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California takes the first step toward more livable, sustainable communities
Regional targets promote more integrated planning, greater transportation choice for Californians
SACRAMENTO - Today California adopted goals for more healthy and sustainable communities that improves the way we plan and promotes more transportation choices.
Today the Air Resources Board adopted targets for reducing greenhouse gas emissions in 2020 and 2035 associated with passenger vehicle travel in the state's 18 Metropolitan Planning Organizations.
The proposed targets, required under SB 375 (2008, Steinberg), are designed to help coordinate land use and transportation planning. The law requires cities and counties to use the targets to help develop sustainable strategies for growth and development over the next 25 years.
Improved planning will offer a wider variety of transportation choices, including public transit and more walkable streets and cities. It will also guide future development decisions so people can live close to where they work and play. While the goal is to reduce greenhouse gases from passenger vehicles, it also helps clean the air in the state by reducing the amount of pollution that creates smog.
"These targets are ambitious, achievable and very good news for California communities. Improved planning means cleaner air in our cities, less time stuck in your car, and healthier, more sustainable communities," said ARB Chairman Mary D. Nichols. "Cities that choose to develop Sustainable Communities Plans that meet these targets have an advantage when it comes to attracting the kinds of vibrant, healthy development that people want."
The targets adopted today were the result of intensive collaboration between ARB and the Metropolitan Planning Organizations, involving strong and consistent input from cities, municipalities and the public.
Today the Board adopted the following targets. They call for a percent reduction in per-capita emissions by the years 2020 and 2035:
- The San Diego Area: 7 percent and 13 percent
- Sacramento Region: 7 percent and 16 percent
- Bay Area Region: 7 percent and 15 percent
- Southern California: 8 percent and 13 percent, with the 2035 target conditioned on discussions with the MPO
- San Joaquin Valley (includes eight planning organizations): placeholder of 5 percent and 10 percent, to be revisited in 2012
- Targets for the remaining six Metropolitan Planning Organizations—the Monterey Bay, Butte, San Luis Obispo, Santa Barbara, Shasta and Tahoe Basin regions—generally match or improve upon their current plans for 2020 and 2035.
In adopting these regional targets, the Board recognized and committed to help identify the funding and resources that are essential tools for regions to move forward successfully towards more sustainable communities.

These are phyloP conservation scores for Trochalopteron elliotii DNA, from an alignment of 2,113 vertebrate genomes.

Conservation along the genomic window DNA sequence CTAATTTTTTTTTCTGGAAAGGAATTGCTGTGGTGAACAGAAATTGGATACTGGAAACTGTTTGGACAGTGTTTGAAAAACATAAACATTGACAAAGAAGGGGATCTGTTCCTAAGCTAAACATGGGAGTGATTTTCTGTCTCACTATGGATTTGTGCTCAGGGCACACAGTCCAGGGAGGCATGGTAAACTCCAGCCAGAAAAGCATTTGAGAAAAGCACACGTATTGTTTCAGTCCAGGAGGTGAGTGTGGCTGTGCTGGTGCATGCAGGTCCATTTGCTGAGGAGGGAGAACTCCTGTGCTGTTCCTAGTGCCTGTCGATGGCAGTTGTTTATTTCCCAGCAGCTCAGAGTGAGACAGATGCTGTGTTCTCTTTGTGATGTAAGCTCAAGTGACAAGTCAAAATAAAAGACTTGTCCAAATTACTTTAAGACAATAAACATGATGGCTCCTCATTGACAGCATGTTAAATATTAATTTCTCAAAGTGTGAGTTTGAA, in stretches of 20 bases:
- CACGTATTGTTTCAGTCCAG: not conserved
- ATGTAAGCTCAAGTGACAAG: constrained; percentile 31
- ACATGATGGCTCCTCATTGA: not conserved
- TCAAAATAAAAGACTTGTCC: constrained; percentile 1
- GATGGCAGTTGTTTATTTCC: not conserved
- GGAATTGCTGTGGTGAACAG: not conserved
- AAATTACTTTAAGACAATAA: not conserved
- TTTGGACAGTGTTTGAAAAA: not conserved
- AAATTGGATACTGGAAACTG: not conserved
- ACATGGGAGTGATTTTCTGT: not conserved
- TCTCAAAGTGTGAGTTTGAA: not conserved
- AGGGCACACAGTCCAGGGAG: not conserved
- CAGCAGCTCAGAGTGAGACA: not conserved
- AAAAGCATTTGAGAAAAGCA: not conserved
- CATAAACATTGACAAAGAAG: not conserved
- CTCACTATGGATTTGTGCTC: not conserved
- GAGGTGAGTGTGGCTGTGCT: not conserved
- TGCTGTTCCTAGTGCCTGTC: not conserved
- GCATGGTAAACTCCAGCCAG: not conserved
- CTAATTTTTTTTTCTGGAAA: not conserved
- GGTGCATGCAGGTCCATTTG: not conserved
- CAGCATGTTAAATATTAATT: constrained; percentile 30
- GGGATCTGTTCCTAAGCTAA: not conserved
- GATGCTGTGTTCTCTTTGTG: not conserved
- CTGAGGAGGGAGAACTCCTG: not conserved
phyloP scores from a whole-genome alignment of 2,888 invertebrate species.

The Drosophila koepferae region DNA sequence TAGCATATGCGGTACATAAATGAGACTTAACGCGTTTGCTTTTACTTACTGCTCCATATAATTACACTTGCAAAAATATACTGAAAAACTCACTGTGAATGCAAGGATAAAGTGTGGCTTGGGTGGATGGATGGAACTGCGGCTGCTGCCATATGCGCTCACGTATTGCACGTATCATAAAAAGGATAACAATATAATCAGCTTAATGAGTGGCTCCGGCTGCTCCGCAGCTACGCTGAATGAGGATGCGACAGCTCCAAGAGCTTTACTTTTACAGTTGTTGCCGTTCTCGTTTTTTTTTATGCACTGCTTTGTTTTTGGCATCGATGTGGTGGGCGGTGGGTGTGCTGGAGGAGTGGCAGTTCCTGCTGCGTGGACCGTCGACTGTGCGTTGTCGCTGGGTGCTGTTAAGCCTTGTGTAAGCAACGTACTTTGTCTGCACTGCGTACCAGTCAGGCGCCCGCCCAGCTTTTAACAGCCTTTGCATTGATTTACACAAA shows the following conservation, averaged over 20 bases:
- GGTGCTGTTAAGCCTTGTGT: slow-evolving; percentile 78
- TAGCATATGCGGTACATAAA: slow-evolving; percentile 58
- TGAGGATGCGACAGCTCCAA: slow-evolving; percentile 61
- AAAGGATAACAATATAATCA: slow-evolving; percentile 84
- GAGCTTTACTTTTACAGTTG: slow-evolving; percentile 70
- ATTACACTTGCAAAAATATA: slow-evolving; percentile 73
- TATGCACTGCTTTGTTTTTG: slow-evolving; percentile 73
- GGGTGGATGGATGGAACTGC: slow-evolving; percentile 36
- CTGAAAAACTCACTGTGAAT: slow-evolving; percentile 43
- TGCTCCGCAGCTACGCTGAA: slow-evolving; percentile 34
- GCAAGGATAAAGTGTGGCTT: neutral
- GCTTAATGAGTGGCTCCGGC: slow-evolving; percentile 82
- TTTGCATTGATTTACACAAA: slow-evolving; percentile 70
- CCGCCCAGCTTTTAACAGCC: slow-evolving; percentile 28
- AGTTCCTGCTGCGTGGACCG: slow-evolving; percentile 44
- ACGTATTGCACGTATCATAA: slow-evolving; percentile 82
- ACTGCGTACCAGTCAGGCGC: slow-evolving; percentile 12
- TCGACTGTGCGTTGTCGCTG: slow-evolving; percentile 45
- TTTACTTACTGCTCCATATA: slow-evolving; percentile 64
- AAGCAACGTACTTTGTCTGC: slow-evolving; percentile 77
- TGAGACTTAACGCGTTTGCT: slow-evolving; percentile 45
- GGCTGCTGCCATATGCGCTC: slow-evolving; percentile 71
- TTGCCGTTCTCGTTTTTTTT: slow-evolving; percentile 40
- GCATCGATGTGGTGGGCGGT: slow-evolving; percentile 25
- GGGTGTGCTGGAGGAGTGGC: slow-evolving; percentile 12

With the targets now largely in place, the cities within each region will work together with their planning agency to begin developing a Sustainable Community Strategy. Each strategy, designed to accommodate the specific needs and requirements of each region, outlines where growth and development will occur, and how the transportation system can support that growth so that their region's targets can be achieved. Cities are full partners in this process and retain full local decision making and zoning authority.
The adoption of the targets today marks a major milestone for the implementation of SB 375, the landmark bill Governor Schwarzenegger signed into law in September 2008. A 21-person advisory committee of experts issued a report in 2009 recommending that the targets be expressed as a percentage reduction of per capita greenhouse gas emissions produced from transportation, using 2005 as the baseline.
The targets adopted today include forecasts and computer modeling by the planning organizations that reflect a wide variety of strategies, including such things as: shifts towards multi-unit housing closer to a city's center, increasing the number of workers who telecommute and carpool, adding carpool lanes, or increasing the number of people who take public transit.
Regions that meet the targets may receive incentives in the form of easier access to federal funding and streamlined environmental review for development projects.
For more information on SB 375, see: http://www.arb.ca.gov/cc/sb375/sb375.htm
ARB's mission is to promote and protect public health, welfare, and ecological resources through effective reduction of air pollutants while recognizing and considering effects on the economy. The ARB oversees all air pollution control efforts in California to attain and maintain health based air quality standards.